She went up to them, entered into conversation with them, and served as interpreter for the woman, who could not speak any foreign language.
Vronsky had never spoken to him of his passion, but he was aware that he knew all about it, and that he put the right interpretation on it, and he was glad to see that in his eyes.
But it was not so much from ill-health as from pride—so Princess Shtcherbatskaya interpreted it—that Madame Stahl had not made the acquaintance of anyone among the Russians there.
Moreover, he felt certain that Yashvin, as it was, took no delight in gossip and scandal, and interpreted his feeling rightly, that is to say, knew and believed that this passion was not a jest, not a pastime, but something more serious and important.
The idea of a duel had never crossed her mind, and so she put a different interpretation on this passing expression of hardness.
I respect your past and despise your present…. that I was far from the interpretation you put on my words.
He was a believer, who was interested in religion primarily in its political aspect, and the new doctrine which ventured upon several new interpretations, just because it paved the way to discussion and analysis, was in principle disagreeable to him.
And obviously interpreting them as she would have wished, she glanced at Dolly.
If she were divorced, he knew she would join her life to Vronsky’s, and their tie would be an illegitimate and criminal one, since a wife, by the interpretation of the ecclesiastical law, could not marry while her husband was living.
His desire to have children she interpreted as a proof he did not prize her beauty.
Show more again
Whatever she did she knew would be observed by her husband, and the worst interpretation put on it.
What harm has been done by the false interpretation of that passage!
The critic had undoubtedly put an interpretation upon the book which could not possibly be put on it.
If it had not been a characteristic of Levin’s to put the most favorable interpretation on people, Sviazhsky’s character would have presented no doubt or difficulty to him: he would have said to himself, "a fool or a knave," and everything would have seemed clear.
They were disputing, as far as he could make out, as to the interpretation to be put on the act and the exact meaning of the words: "liable to be called up for trial."
And Alexey Alexandrovitch consented, and Countess Lidia Ivanovna sent the following letter in French: "Dear Madame, "To be reminded of you might have results for your son in leading to questions on his part which could not be answered without implanting in the child’s soul a spirit of censure towards what should be for him sacred, and therefore I beg you to interpret your husband’s refusal in the spirit of Christian love.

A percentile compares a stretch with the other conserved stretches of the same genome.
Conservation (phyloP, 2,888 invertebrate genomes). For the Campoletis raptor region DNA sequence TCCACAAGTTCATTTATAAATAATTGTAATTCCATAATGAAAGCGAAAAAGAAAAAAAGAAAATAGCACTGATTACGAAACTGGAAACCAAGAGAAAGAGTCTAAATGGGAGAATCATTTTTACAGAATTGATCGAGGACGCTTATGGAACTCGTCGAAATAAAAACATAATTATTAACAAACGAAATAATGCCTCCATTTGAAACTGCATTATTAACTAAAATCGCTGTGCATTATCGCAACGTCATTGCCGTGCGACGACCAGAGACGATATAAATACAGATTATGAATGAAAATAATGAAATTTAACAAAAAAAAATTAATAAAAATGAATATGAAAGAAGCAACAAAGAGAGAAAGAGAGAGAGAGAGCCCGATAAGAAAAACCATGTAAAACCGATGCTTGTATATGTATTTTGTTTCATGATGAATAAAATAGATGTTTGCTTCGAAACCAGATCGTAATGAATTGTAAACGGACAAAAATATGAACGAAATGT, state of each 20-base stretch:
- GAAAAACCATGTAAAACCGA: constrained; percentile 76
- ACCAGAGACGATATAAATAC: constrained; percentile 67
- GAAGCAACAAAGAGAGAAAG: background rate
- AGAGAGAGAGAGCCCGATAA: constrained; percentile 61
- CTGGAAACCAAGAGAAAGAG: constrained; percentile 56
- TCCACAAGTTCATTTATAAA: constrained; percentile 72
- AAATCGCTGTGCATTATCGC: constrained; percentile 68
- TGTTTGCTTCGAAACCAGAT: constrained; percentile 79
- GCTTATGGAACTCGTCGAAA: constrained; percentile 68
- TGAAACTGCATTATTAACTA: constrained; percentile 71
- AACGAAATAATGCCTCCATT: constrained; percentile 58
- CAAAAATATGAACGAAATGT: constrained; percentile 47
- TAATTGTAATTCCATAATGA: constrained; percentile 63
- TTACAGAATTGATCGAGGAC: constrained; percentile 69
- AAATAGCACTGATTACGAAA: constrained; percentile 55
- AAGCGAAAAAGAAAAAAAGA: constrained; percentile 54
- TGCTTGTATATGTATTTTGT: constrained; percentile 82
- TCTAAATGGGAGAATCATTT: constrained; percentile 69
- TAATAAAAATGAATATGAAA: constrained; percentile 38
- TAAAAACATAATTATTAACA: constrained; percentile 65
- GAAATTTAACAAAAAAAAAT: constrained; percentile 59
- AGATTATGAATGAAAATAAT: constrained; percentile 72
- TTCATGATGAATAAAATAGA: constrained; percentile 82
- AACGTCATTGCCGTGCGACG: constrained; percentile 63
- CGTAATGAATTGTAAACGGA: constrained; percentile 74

Then, for the first time, grasping that for every man, and himself too, there was nothing in store but suffering, death, and forgetfulness, he had made up his mind that life was impossible like that, and that he must either interpret life so that it would not present itself to him as the evil jest of some devil, or shoot himself.
But Lidia Ivanovna’s help was none the less real; she gave Alexey Alexandrovitch moral support in the consciousness of her love and respect for him, and still more, as it was soothing to her to believe, in that she almost turned him to Christianity—that is, from an indifferent and apathetic believer she turned him into an ardent and steadfast adherent of the new interpretation of Christian doctrine, which had been gaining ground of late in Petersburg.
Levin knew his brother and the workings of his intellect: he knew that his unbelief came not from life being easier for him without faith, but had grown up because step by step the contemporary scientific interpretation of natural phenomena crushed out the possibility of faith; and so he knew that his present return was not a legitimate one, brought about by way of the same working of his intellect, but simply a temporary, interested return to faith in a desperate hope of recovery.
He forgot, as Sergey Ivanovitch explained to him afterwards, this syllogism: that it was necessary for the public good to get rid of the marshal of the province; that to get rid of the marshal it was necessary to have a majority of votes; that to get a majority of votes it was necessary to secure Flerov’s right to vote; that to secure the recognition of Flerov’s right to vote they must decide on the interpretation to be put on the act.
The motive of Kitty’s words was interpreted by Levin thus: "Don’t separate me from him.
There are no more uses of "interpret" in the book.